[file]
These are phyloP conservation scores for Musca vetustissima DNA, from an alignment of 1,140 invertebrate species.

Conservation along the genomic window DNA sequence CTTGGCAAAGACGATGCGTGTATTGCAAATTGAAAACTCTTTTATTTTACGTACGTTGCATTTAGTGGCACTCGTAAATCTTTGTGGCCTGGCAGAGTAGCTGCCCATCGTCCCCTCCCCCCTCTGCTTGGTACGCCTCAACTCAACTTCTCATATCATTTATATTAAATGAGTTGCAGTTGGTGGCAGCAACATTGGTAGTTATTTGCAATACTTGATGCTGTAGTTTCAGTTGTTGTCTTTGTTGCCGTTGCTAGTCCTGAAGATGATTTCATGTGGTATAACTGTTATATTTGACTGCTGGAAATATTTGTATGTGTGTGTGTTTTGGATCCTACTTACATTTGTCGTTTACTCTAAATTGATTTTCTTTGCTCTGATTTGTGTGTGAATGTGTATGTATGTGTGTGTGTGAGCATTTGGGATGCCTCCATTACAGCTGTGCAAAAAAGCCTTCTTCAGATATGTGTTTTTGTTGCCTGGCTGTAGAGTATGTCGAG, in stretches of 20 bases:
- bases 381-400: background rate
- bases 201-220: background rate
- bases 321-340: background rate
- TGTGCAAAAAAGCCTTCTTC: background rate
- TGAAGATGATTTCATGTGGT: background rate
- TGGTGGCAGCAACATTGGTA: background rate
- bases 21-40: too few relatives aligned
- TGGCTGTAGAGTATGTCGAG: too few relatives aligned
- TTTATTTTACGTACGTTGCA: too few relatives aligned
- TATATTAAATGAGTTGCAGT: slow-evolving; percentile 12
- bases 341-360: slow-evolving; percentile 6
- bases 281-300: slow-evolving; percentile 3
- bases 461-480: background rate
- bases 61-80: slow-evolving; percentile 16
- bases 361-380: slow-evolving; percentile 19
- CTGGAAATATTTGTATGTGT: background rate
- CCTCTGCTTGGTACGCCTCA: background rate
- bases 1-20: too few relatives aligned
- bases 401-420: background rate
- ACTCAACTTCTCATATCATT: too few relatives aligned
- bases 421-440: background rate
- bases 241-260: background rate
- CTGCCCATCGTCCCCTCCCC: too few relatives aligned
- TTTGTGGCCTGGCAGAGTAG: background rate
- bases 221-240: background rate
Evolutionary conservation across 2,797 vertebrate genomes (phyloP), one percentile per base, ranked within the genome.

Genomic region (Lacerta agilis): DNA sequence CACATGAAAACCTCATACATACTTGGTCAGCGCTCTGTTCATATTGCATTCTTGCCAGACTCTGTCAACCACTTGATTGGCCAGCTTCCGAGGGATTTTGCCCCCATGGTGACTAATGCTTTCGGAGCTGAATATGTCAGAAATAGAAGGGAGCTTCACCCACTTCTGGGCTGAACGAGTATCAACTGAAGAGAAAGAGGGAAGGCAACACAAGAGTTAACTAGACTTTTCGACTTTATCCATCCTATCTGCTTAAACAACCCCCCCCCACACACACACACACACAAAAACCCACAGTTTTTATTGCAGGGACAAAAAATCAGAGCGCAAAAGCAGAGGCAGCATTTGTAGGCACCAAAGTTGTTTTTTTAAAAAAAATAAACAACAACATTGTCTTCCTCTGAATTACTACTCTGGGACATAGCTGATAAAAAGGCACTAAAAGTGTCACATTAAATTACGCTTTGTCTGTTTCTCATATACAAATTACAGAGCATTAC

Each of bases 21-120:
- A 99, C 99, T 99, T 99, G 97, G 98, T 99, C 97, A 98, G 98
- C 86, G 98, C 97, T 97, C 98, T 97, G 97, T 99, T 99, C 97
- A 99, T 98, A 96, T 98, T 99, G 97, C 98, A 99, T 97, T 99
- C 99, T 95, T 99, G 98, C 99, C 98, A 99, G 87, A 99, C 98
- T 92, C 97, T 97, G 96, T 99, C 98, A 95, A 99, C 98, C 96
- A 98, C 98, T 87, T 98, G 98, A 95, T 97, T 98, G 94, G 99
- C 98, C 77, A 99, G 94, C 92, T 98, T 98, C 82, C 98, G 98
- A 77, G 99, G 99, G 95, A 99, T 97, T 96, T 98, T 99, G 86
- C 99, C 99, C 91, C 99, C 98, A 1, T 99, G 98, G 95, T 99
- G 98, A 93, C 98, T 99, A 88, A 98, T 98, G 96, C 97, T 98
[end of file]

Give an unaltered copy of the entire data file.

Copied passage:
These are phyloP conservation scores for Musca vetustissima DNA, from an alignment of 1,140 invertebrate species.

Conservation along the genomic window DNA sequence CTTGGCAAAGACGATGCGTGTATTGCAAATTGAAAACTCTTTTATTTTACGTACGTTGCATTTAGTGGCACTCGTAAATCTTTGTGGCCTGGCAGAGTAGCTGCCCATCGTCCCCTCCCCCCTCTGCTTGGTACGCCTCAACTCAACTTCTCATATCATTTATATTAAATGAGTTGCAGTTGGTGGCAGCAACATTGGTAGTTATTTGCAATACTTGATGCTGTAGTTTCAGTTGTTGTCTTTGTTGCCGTTGCTAGTCCTGAAGATGATTTCATGTGGTATAACTGTTATATTTGACTGCTGGAAATATTTGTATGTGTGTGTGTTTTGGATCCTACTTACATTTGTCGTTTACTCTAAATTGATTTTCTTTGCTCTGATTTGTGTGTGAATGTGTATGTATGTGTGTGTGTGAGCATTTGGGATGCCTCCATTACAGCTGTGCAAAAAAGCCTTCTTCAGATATGTGTTTTTGTTGCCTGGCTGTAGAGTATGTCGAG, in stretches of 20 bases:
- bases 381-400: background rate
- bases 201-220: background rate
- bases 321-340: background rate
- TGTGCAAAAAAGCCTTCTTC: background rate
- TGAAGATGATTTCATGTGGT: background rate
- TGGTGGCAGCAACATTGGTA: background rate
- bases 21-40: too few relatives aligned
- TGGCTGTAGAGTATGTCGAG: too few relatives aligned
- TTTATTTTACGTACGTTGCA: too few relatives aligned
- TATATTAAATGAGTTGCAGT: slow-evolving; percentile 12
- bases 341-360: slow-evolving; percentile 6
- bases 281-300: slow-evolving; percentile 3
- bases 461-480: background rate
- bases 61-80: slow-evolving; percentile 16
- bases 361-380: slow-evolving; percentile 19
- CTGGAAATATTTGTATGTGT: background rate
- CCTCTGCTTGGTACGCCTCA: background rate
- bases 1-20: too few relatives aligned
- bases 401-420: background rate
- ACTCAACTTCTCATATCATT: too few relatives aligned
- bases 421-440: background rate
- bases 241-260: background rate
- CTGCCCATCGTCCCCTCCCC: too few relatives aligned
- TTTGTGGCCTGGCAGAGTAG: background rate
- bases 221-240: background rate
Evolutionary conservation across 2,797 vertebrate genomes (phyloP), one percentile per base, ranked within the genome.

Genomic region (Lacerta agilis): DNA sequence CACATGAAAACCTCATACATACTTGGTCAGCGCTCTGTTCATATTGCATTCTTGCCAGACTCTGTCAACCACTTGATTGGCCAGCTTCCGAGGGATTTTGCCCCCATGGTGACTAATGCTTTCGGAGCTGAATATGTCAGAAATAGAAGGGAGCTTCACCCACTTCTGGGCTGAACGAGTATCAACTGAAGAGAAAGAGGGAAGGCAACACAAGAGTTAACTAGACTTTTCGACTTTATCCATCCTATCTGCTTAAACAACCCCCCCCCACACACACACACACACAAAAACCCACAGTTTTTATTGCAGGGACAAAAAATCAGAGCGCAAAAGCAGAGGCAGCATTTGTAGGCACCAAAGTTGTTTTTTTAAAAAAAATAAACAACAACATTGTCTTCCTCTGAATTACTACTCTGGGACATAGCTGATAAAAAGGCACTAAAAGTGTCACATTAAATTACGCTTTGTCTGTTTCTCATATACAAATTACAGAGCATTAC

Each of bases 21-120:
- A 99, C 99, T 99, T 99, G 97, G 98, T 99, C 97, A 98, G 98
- C 86, G 98, C 97, T 97, C 98, T 97, G 97, T 99, T 99, C 97
- A 99, T 98, A 96, T 98, T 99, G 97, C 98, A 99, T 97, T 99
- C 99, T 95, T 99, G 98, C 99, C 98, A 99, G 87, A 99, C 98
- T 92, C 97, T 97, G 96, T 99, C 98, A 95, A 99, C 98, C 96
- A 98, C 98, T 87, T 98, G 98, A 95, T 97, T 98, G 94, G 99
- C 98, C 77, A 99, G 94, C 92, T 98, T 98, C 82, C 98, G 98
- A 77, G 99, G 99, G 95, A 99, T 97, T 96, T 98, T 99, G 86
- C 99, C 99, C 91, C 99, C 98, A 1, T 99, G 98, G 95, T 99
- G 98, A 93, C 98, T 99, A 88, A 98, T 98, G 96, C 97, T 98